How to Read a Surf Report: The Ultimate Guide for Surfers

How to Read a Surf Report: The Ultimate Guide for Surfers

Ready to go for a surf? Want to make sure that conditions are right? Then keep reading our guide to learning how to read a surf report. 

A surf report breaks down the ocean conditions, using charts and tables to show the size of waves, swells, and wind speeds. You can check these reports online or on surf apps. 

At first glance, it’s a lot of information to take in, and it can be overwhelming for beginners. Don’t worry, we’ve got you covered! Below, we’ll show you how to read a surf report by breaking down the three key elements.

1. Swell 

The swell data in a surf report will tell you how big the waves are forecasted to be. It breaks the data down into three main parts.


Wave heights will be displayed in feet or meters. Our advice for beginner surfers, stick to waves up to three feet while you hone your skills. 


Swell intervals tell you the time it takes for a set of waves to pass across a fixed point. The intervals are measurements are in seconds. Short period swells, typically driven by prolonged periods of wind, are typically recorded between 4-9 seconds, and long-period ground swells, are in the 10-20+ second range.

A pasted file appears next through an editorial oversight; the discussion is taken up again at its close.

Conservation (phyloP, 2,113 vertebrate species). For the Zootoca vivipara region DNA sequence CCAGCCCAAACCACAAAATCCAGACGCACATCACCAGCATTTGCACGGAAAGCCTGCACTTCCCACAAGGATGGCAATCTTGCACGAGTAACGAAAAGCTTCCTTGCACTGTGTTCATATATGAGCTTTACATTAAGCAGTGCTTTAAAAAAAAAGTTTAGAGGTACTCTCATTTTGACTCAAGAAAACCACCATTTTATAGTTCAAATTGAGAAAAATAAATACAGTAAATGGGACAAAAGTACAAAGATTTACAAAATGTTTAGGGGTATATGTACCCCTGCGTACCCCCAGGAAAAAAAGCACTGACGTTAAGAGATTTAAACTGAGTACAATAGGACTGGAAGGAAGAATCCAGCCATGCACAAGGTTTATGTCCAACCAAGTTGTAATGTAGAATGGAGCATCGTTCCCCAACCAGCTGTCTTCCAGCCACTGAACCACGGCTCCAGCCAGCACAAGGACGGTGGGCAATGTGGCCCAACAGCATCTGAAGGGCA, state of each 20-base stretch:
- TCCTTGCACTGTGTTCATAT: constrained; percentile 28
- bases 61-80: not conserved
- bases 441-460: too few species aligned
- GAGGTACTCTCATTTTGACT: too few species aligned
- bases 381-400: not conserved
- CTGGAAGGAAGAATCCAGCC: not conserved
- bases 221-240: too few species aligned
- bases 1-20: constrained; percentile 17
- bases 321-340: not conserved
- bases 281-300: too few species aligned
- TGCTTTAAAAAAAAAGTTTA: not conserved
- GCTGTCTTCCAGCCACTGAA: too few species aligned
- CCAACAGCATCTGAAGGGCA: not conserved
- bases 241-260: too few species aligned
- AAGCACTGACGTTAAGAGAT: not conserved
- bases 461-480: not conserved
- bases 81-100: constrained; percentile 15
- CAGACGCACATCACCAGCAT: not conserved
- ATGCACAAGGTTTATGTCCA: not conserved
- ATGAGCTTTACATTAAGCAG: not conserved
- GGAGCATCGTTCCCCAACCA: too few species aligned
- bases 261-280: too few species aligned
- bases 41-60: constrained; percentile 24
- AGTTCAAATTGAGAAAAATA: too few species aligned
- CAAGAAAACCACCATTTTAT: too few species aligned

The ideal swell direction will depend on the location of your beach. It’s crucial to know the direction you're beach faces. For example a beach facing west gets better waves if the swell direction is coming from the west.

Here on Emerald Isle, our beaches face south. We get some of the best surfing conditions thanks to hurricanes and offshore nor’easters that push down the coast. 

2. Wind

Knowing the wind direction and velocity is vital for surfing. Pay close attention to these factors.


There are two main types of winds: onshore and offshore. Onshore winds come from the ocean and blow towards the shore, creating a bumpy and textured ocean surface. Offshore winds blow from the land out to sea, and they are ideal for the best surfing conditions, creating clean glassy conditions and typically produce barreling waves. 


When reading a surf report for wind speeds, you are typically looking for the least amount of wind possible. 

3. Tide

The data on tides for a surfing report will depend on the location of your beach. Familiarize yourself with the high and low-tides. They follow the phases of the moon. 

Tides increase fifty minutes each day. So if the low tide is at 5:30 am today, then tomorrow it will be at 6:20 am.

Some breaks work best at high tide and some breaks work best at low, check your favorite spots to get to know which tide they prefer. 

Now You Know How to Read a Surf Report

Now that you understand the basics of how to read a surf report, you are one step closer to catching the wave you have been waiting for. Use this article as a guide with your surf report app to find the best surfing conditions for your next ride. 

Drop us a line at South Swell Surf Shop for more beginner surfing tips, lessons, and gear! 

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